Health is not only a crucial component of individual welfare, but also an important determinant of personal and societal economic outcomes. Improvements in health can lead to both a happier and a more productive population. In turn, better economic conditions may improve health.
Both poverty and inequality can lead to poor health. It is at least possible that one could get into a vicious cycle where poor health and poor economic outcomes reinforce one another, or conversely a virtuous cycle.
In addition, other factors like the natural environment or levels of education might be drivers of both economic and health outcomes. The links between health and the economic wellbeing of the population are multiple and complex.
Unsurprisingly there is plenty of empirical evidence of a strong relationship between many measures of health and economic outcomes; the mechanisms that drive this relationship though are less clearly understood. Here, we focus our discussion on why health might impact economic outcomes. However, it is important to note that it can be difficult to disentangle the range of causal mechanisms whereby health, economic outcomes, and other factors shape each other. Policy will always need to be joined up and address multiple factors at once.
A person’s health is an important component of ‘human capital’, which will influence their ability to work and their productivity when in work. Health may be a direct component of human capital – for example, if being healthy enables a person to carry out a particular job to a higher standard – or may promote the development of other human capital, such as increasing educational attainment. If poor health makes some kinds of work more demanding then it may influence whether and how much a person chooses to work. So, at an individual level health will change both the benefits and costs associated with work. This will have direct consequences for a broad set of economic outcomes.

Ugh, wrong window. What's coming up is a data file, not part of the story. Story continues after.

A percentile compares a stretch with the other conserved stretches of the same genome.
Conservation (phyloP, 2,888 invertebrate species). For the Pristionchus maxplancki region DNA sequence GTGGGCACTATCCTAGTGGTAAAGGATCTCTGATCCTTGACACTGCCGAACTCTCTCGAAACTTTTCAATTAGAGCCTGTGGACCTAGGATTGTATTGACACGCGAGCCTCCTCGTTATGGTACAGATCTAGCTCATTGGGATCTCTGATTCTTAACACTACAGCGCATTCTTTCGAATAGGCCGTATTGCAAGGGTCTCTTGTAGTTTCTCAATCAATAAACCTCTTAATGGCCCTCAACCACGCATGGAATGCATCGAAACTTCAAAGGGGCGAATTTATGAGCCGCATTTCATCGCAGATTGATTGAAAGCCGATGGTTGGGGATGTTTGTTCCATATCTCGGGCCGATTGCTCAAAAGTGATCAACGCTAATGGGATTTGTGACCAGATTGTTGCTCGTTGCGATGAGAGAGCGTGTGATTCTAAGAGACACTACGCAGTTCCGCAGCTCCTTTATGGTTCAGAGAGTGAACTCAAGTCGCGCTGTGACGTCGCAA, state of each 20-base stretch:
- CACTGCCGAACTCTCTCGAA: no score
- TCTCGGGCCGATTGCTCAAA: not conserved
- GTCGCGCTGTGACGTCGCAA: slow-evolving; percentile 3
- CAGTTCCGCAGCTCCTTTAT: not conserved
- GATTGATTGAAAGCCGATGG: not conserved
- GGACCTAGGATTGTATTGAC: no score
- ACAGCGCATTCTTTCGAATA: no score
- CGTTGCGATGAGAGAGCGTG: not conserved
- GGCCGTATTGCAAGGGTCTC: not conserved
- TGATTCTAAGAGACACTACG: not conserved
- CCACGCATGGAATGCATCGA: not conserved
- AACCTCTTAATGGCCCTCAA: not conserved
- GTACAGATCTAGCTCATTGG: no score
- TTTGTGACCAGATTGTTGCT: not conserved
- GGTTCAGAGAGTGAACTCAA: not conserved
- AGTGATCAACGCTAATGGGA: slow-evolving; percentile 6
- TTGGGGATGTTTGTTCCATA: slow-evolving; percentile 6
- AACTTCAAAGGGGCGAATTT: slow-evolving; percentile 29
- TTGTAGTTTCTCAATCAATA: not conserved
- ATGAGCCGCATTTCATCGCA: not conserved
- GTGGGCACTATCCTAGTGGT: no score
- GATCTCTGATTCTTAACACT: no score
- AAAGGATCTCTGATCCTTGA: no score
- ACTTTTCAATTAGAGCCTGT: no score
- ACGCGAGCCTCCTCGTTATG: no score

A healthier population in which there are higher levels of individual human capital is therefore likely to translate into an economy with higher overall productive capacity. Greater capacity to work and higher productivity when in work should in turn increase tax revenues and lower spending on health-related social security payments, and so strengthen the public finances. We focus here on links between adults’ health and their economic outcomes such as employment, earnings and living standards. There is ample evidence that health plays a critical role in the economic decisions made, and opportunities faced, by adults, such as the choice of when to retire (a choice which is becoming increasingly more important given growing demographic pressures) or the ability to perform certain types of roles. Health in childhood plays an important role in determining later life health and human capital: a broad literature has established that adverse events in utero, due to disease and damaging maternal behaviours, and throughout childhood, have strong and persistent effects on cognitive ability, educational attainment and later life outcomes. Investments in maternal and childhood health may therefore have large, positive impacts in the future. In the remainder of this chapter we explore the relationship between health and a variety of economic outcomes.
We first look at the direct public finance implications of health, examining public spending on health and social care, as well as on wider health-related spending. We then discuss the associations between health and economic outcomes before exploring existing evidence on the causal impacts of health on these outcomes. We conclude by discussing how different investments in healthcare and other areas could have meaningful economic impacts in future.